Sunday, December 20, 2009

Tiger Woods, Polygamy and Charles Darwin

At Christmas lunches everywhere, it has been inescapable no doubt to avoid a discussion about the extra marital affairs of golfing legend Tiger Woods. Such is the following of this athlete that the media has been relentless in pursuing new leads to this story.

At my Christmas lunch with fellow work mates, it inspired such robust conversations that it got me thinking about and investigating the theme of polygamy. According to Ted Bergstrom, the topic is more than just a curiosity. Of the 1170 different societies that have been ethnographically classified, 850 practice polygamy. The so-called marriage market in polygamous settings has been theoretically modelled by Bergstrom. He states that
(i)n human societies, males who inherit economic wealth from parents or other relatives can increase their reproductive success substantially by acquiring additional wives, mistresses, or concubines. For females, on the other hand, an extra husband adds little to her lifetime fertility. Once a female has achieved moderate prosperity, additional wealth does little to relax the biological constraints on the number of offspring she can have.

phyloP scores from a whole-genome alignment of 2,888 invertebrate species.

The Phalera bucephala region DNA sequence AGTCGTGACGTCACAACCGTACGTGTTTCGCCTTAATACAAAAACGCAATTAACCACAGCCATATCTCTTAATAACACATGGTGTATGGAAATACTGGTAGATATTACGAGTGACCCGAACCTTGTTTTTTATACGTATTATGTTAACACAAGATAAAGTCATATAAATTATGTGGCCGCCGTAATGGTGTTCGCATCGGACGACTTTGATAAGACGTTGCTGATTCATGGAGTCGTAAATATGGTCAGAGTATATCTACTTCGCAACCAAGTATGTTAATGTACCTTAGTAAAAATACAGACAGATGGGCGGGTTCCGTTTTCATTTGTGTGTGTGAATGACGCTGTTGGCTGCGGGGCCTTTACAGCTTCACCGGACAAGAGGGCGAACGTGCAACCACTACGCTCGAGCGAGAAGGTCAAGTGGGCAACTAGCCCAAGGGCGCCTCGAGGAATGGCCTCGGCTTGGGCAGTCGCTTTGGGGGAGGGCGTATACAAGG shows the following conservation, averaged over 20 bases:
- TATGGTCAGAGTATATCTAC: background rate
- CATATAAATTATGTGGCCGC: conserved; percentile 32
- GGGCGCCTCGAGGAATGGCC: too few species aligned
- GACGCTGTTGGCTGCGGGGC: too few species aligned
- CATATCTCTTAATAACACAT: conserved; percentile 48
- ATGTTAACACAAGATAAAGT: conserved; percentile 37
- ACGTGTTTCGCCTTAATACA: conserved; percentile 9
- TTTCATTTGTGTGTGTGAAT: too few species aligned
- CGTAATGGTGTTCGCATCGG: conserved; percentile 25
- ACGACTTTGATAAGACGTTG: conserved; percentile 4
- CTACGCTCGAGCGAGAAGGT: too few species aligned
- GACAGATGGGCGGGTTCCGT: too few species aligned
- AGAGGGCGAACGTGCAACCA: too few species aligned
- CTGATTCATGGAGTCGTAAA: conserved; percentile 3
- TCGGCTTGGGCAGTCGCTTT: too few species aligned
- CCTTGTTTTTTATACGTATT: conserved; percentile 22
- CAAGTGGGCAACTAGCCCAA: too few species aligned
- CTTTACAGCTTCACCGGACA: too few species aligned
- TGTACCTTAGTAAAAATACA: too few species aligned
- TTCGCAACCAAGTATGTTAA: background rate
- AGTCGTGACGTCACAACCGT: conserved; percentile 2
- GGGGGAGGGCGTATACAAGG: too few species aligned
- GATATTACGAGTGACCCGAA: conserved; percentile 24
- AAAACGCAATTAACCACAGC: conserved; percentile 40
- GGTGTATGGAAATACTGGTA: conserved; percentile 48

Aside from ensuring the propagation and extension of his genes to subsequent generations, research has uncovered another benefit: longevity for the male. Ewen Callaway in the New Scientist wrote last August that ecologists from the University of Sheffield, have found that
men aged over 60 from 140 countries that practice polygamy to varying degrees lived on average 12% longer than men from 49 mostly monogamous nations (...) The explanation could be both social and genetic. Men who continue fathering kids into their 60s and 70s could take better care for their bodies because they have mouths to feed. But evolutionary forces acting over thousands of years could also select for longer-lived men in polygamous cultures.
There are of course possible pitfalls in the scoring method adopted for measuring polygamy among societies, something which admittedly could be improved for future research, but this finding is interesting considering that this year marks the bicentenary of Darwin's birth and the 150th year since he published On the Origin of Species which details his theories on evolution.